- The interest rate for Unsubsidized Direct Loans is a variable fixed rate of 6.21% for graduate students loans in 2014-2015
- The interest rate for Parent PLUS Loan is a variable fixed rate of 7.21% for 2014-2015
- The interest rate for the Graduate PLUS is a variable fixed rate of 7.21% for 2014-2015
- The Direct Loan Program charges a nominal fee that is deducted from the loan proceeds of each disbursement.
If you have subsidized loans, you wonít be charged any interest as long as you are enrolled at least half-time (6 credits undergraduate and 4 credits graduate) or during authorized periods of deferment.
If you have unsubsidized loans, you will be charged interest from the day the loan disbursed until it is repaid. You are able to pay interest on a quarterly basis even if you are not required to make monthly loan payments. If you do not pay the interest while in school, grace or authorized deferment periods, your interest will capitalize (your unpaid interest becomes additional loan principal).
When do I repay my loans and what are the terms?
After you graduate, withdraw or drop below half-time enrollment status, you will have 6 months before you begin monthly repayment. This is called your grace period. During the grace period for all Direct Loans (subsidized and unsubsidized) disbursed after July 1, 2012, interest will accrue.
Before graduation, you will be required to participate in Exit Loan Counseling online. This process will be helpful in making a decision about your repayment plan.
The Direct Loan Program offers you a choice of repayment plans. You may also change your repayment plan.
- The Standard Repayment Plan requires a fixed payment each month of no less than $50 for up to ten years. The length of our repayment plan and the monthly amount will depend on how much you have borrowed.
- The Extended Repayment Plan allows students with high loan amounts to repay federal loans over 12-30 years.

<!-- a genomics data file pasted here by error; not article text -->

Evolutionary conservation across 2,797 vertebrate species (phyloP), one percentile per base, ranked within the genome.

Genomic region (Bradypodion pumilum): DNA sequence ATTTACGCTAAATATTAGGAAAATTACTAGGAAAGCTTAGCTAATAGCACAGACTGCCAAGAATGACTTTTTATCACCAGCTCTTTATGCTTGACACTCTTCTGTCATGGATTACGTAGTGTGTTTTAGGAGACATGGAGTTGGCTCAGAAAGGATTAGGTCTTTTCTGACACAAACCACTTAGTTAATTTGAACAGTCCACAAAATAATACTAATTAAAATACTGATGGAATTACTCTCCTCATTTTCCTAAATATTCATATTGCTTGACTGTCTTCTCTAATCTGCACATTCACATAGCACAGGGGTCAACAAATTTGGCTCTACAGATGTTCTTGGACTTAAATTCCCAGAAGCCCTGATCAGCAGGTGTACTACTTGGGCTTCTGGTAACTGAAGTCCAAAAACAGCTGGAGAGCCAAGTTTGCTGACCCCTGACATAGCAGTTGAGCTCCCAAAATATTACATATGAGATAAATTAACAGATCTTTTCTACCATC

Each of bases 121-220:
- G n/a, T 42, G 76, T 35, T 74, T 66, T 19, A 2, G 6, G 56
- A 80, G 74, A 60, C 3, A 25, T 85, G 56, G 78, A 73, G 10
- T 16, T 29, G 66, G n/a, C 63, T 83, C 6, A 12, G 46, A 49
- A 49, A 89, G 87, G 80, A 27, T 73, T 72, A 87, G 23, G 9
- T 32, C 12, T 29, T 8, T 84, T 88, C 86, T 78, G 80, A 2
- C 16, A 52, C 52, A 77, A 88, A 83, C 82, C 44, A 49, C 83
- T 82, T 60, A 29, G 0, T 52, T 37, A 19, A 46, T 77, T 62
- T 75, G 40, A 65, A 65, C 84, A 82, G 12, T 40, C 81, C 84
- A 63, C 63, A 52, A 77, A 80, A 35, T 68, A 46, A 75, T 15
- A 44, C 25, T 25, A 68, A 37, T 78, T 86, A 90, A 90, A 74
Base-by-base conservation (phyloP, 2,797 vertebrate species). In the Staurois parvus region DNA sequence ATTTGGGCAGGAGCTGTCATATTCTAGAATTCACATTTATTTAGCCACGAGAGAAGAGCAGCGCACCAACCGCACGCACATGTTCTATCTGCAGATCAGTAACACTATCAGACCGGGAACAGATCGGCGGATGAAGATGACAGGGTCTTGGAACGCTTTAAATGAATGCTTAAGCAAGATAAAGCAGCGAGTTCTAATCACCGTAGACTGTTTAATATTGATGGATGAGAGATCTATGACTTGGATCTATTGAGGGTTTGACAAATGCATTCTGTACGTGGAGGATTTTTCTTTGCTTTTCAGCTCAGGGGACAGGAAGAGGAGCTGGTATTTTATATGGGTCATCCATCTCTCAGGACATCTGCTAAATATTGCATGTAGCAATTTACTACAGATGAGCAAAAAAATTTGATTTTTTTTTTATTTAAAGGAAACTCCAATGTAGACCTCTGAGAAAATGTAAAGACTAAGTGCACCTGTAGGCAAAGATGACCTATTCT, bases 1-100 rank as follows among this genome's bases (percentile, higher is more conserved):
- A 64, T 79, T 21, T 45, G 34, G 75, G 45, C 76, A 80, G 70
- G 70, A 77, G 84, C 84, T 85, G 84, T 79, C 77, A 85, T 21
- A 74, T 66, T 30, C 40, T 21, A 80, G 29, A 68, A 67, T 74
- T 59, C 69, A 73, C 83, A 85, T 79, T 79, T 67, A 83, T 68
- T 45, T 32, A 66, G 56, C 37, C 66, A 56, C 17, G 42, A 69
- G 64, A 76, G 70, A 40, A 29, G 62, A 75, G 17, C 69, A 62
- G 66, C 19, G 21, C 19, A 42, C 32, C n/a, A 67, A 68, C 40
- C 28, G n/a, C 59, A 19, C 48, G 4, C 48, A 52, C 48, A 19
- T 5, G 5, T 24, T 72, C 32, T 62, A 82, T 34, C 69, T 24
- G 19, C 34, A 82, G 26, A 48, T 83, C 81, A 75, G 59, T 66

- The Graduated Repayment Plan allows your monthly repayment to be artificially low at first but increasing at least every two years. The repayment length will range from 12 to 30 years.
- The Income Based Repayment Plan creates an affordable monthly payment based on income and family size. Loan principal is forgiven after 25 years of repayment.
- The Income Contingent Repayment Plans bases your monthly payment on income, family size, interest rate and loan amount. Loan principal is forgiven after 25 years of repayment.
Additional details on Direct Loan repayment loans is available at the Federal Student Aid website.
Can loan payments be postponed or loans forgiven?
Under certain conditions, you can receive a deferment or a forbearance as long as your loan is not in default. A deferment allows the temporary postponement of payment. One of the most important parts of your Entrance Loan Counseling and your Exit Loan Counseling discusses the situations in which these options would apply. You may wish to visit the Federal Student Aid website for information and forms on deferments , forbearances, and other special circumstances for borrowers, including cancellation and discharge of loans.
What happens if I donít repay my loan?
Failure to repay a loan according to the terms agreed to when you signed promissory notes will result in a status called default. In many cases, default can be avoided by submitting a request for deferment, forbearance or cancellation and by providing the required documentation before you reach the point of default.
The consequences of default are severe. Action may be taken to recover the money, including notifying national credit bureaus of your default. This will affect your credit rating for a long time. For example, you may find it very difficult to borrow money from a bank to buy a house or a car. In addition, if your account is turned over to the U.S. Department of Education for collection, the Internal Revenue Service (IRS) might withhold any U.S. individual income tax refund and apply it to the amount that you owe, or the agency holding your loan might ask your employer to deduct payments from your paycheck. In addition, you are responsible for the expenses in collecting the loan. If you decide to return to school, you will not be eligible for any additional Federal student aid until your loan has been repaid or you have made satisfactory payment arrangements (and kept them.) You may even face legal action.